Why Do Marketers Need Attribution Platforms?
Mobile attribution is the process of tracking and matching inventory to action , such as a click to an install.
When the app stores “opened shop”, app developers had to rely on various methods to match between paid media inventories and the user installs. During early app store days, developers had access to persistent device identifiers such as UDID, Mac Address or even user phone numbers.
As the app store matured, the operating systems started restricting developers access to sensitive user identification data, leading many developers to integrate 3rd party attribution technologies that would a) handle the tracking component using an SDK b) handle the postback and maintenance of APIs to the many ad networks available.
Device identifiers acted as the key for tracking and attribution.
Unlike Websites, where Advertisers control their own domain (literally) – Apps required the help of a 3rd party tool to handle tracking and attribution.
The graph below demonstrates the tracking & attribution process:
Wherever the IDFA was not passed (for example: Mobile Web inventory, or when Limit Ad Tracking was enabled), attribution providers relied on fingerprinting mechanics to match between an impression/click and an install once their SDK was triggered.
Fingerprinting was the most self-destructive term used in the history of tracking.
Combining multiple parameters in order to profile a unique user, creating a digital “fingerprint” to be matched on install.
During Apple’s WWDC in June 2020 they made clear that Fingerprinting will be a forbidden method to track user’s activity for advertising attribution:
Can I fingerprint or use signals from the device to try to identify the device or a user?
No. Per the Apple Developer Program License Agreement, you may not derive data from a device for the purpose of uniquely identifying it. Examples of user or device data include, but are not limited to: properties of a user’s web browser and its configuration, the user’s device and its configuration, the user’s location, or the user’s network connection. Apps that are found to be engaging in this practice, or that reference SDKs (including but not limited to Ad Networks, Attribution services and Analytics) that are, may be rejected from the App Store.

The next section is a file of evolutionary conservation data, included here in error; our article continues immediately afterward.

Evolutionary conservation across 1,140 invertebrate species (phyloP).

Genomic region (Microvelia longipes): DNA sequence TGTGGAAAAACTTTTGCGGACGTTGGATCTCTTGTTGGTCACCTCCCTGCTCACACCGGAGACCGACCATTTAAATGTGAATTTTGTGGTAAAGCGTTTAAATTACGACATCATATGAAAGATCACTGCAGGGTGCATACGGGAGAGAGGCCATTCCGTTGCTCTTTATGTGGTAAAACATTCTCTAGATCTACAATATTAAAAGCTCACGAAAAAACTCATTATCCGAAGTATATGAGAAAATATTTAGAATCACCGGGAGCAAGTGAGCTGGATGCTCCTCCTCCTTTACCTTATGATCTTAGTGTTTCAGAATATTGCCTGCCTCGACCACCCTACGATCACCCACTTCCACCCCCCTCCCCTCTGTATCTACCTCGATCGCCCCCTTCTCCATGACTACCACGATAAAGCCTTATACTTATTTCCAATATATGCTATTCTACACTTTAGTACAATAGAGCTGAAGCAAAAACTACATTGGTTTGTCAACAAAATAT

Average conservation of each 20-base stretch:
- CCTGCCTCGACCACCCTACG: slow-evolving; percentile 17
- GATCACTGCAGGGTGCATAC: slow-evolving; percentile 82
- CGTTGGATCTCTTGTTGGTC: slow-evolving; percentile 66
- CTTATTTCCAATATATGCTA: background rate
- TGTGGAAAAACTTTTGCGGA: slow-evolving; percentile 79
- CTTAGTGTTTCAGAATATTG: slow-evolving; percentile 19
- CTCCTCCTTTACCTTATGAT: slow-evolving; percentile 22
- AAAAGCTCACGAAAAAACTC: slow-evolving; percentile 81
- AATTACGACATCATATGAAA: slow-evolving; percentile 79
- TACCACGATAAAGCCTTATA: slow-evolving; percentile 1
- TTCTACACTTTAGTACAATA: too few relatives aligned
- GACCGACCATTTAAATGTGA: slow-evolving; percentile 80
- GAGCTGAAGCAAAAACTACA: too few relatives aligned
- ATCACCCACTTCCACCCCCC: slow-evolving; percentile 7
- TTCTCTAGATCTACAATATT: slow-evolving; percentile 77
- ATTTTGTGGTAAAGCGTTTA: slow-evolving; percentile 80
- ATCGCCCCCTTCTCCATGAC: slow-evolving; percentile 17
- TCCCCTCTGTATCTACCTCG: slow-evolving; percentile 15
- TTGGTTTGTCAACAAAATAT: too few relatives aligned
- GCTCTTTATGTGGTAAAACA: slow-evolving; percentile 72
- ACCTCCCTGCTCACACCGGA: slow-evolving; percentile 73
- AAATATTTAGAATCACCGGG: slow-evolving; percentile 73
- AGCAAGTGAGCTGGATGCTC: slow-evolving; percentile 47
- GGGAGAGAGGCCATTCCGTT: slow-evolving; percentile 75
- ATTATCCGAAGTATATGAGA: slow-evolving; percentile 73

With both IDFA and Fingerprinting limitations – Attribution as we knew it is gone.
During the Apple WWDC event in June 22nd, Apple also announced an attribution solution for developers – SKAdnetwork 2.0 (“SKAd”)
SKAd(17) offers an elegant approach to Attribution without invading users’ privacy.
The API involves three participants:
· Ad networks that sign ads and receive install notifications when ads result in conversions
· Source apps that display ads provided by the ad networks
· Advertised apps that appear in the signed ads
Ad networks must register with Apple, and developers must configure their apps to work with ad networks.
The following diagram describes the path of an install validation. App A is the source app that displays an ad. App B is the advertised app that the user installs.
When a user clicks an ad, advertisers display an App Store product screen with signed parameters that identify the ad campaign. If a user installs and opens an app, the device sends an install validation postback to the ad network. The Apple-signed notification includes the campaign ID but doesn’t include user- or device-specific data. The postback may include a conversion value and the source app’s ID if Apple determines that providing the values meets Apple’s privacy threshold.
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